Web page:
What is important for UK dairy farmers when buying milk replacer ingredients for their calves? A recent survey uncovered that UK dairy farmers want to know more about what they are feeding their dairy calves.
UK dairy farmers are becoming more discerning about the nutrition they buy for their calves and starting to question the origin of milk replacer ingredients, said a recent press release by Volac.
According to the 2021 Herd Futures survey, 47% of dairy units now firmly disagree with the view that when buying calf milk replacers all you need to know is the price per tonne and nutrient declaration on the bag label.
It’s clear that UK dairy farmers want more information about what they are feeding their calves and business sustainability issues are becoming important.
“It’s clear that UK dairy farmers want more information about what they are feeding their calves and business sustainability issues are becoming important,” said Volac’s Samantha Sampson at UK Dairy Day which took place on Wednesday 15 September 2021.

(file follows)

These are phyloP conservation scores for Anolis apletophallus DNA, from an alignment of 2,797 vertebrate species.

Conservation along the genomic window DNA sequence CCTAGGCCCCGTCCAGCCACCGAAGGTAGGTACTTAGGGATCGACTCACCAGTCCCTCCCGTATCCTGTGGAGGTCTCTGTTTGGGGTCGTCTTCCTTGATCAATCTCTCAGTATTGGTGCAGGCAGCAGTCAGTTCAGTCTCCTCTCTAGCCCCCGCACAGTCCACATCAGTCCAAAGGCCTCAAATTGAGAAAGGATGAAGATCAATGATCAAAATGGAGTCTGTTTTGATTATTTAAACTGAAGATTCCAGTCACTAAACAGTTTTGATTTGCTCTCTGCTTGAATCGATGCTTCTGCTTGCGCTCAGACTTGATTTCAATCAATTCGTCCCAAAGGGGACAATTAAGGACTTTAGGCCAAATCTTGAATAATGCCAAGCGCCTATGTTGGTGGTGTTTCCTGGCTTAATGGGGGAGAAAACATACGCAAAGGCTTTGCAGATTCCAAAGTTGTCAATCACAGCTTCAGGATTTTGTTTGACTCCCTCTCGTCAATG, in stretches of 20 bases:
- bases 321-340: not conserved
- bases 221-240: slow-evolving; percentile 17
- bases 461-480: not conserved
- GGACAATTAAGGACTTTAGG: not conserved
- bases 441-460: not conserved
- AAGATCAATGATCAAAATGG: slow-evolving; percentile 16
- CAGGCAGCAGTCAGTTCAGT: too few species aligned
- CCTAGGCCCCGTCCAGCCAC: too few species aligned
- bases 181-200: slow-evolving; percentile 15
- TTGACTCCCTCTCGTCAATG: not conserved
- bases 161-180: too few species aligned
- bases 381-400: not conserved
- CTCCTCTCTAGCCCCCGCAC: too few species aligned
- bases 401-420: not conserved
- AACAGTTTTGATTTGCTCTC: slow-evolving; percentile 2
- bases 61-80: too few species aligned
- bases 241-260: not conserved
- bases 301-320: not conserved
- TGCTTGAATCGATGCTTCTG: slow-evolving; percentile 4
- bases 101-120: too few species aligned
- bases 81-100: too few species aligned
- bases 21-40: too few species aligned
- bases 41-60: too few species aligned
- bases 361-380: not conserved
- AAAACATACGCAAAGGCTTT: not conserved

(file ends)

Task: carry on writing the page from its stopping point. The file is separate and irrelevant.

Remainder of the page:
The survey findings also show farmers are keen to ‘buy British’ when it comes to investing in high quality young animal nutrition for the next generation of milking cows.
“For example, the Herd Futures survey found more than 84% of UK dairy farmers agreeing with the statement, ‘feeding a calf milk replacer product made in Britain from milk produced on British farms is important for future farm business sustainability’,” she added. One approach to improve sustainability is to maximise the quality and use of proven home-grown ingredients. She explained that about 10% of the milk produced by the national herd is taken up by cheese manufacturers.
“Volac then buys back 1.1 billion litres a year of the whey co-product produced when cheese is made from British farmers’ milk, turning it into the valuable concentrated milk protein raw material ImunoPro that is used in the company’s calf milk formulas.
“Manufacturers[…] have to consider both the usefulness of any given ingredient for meeting the nutrition requirements of the calf efficiently – and also the environmental and social impact of producing it,” she added.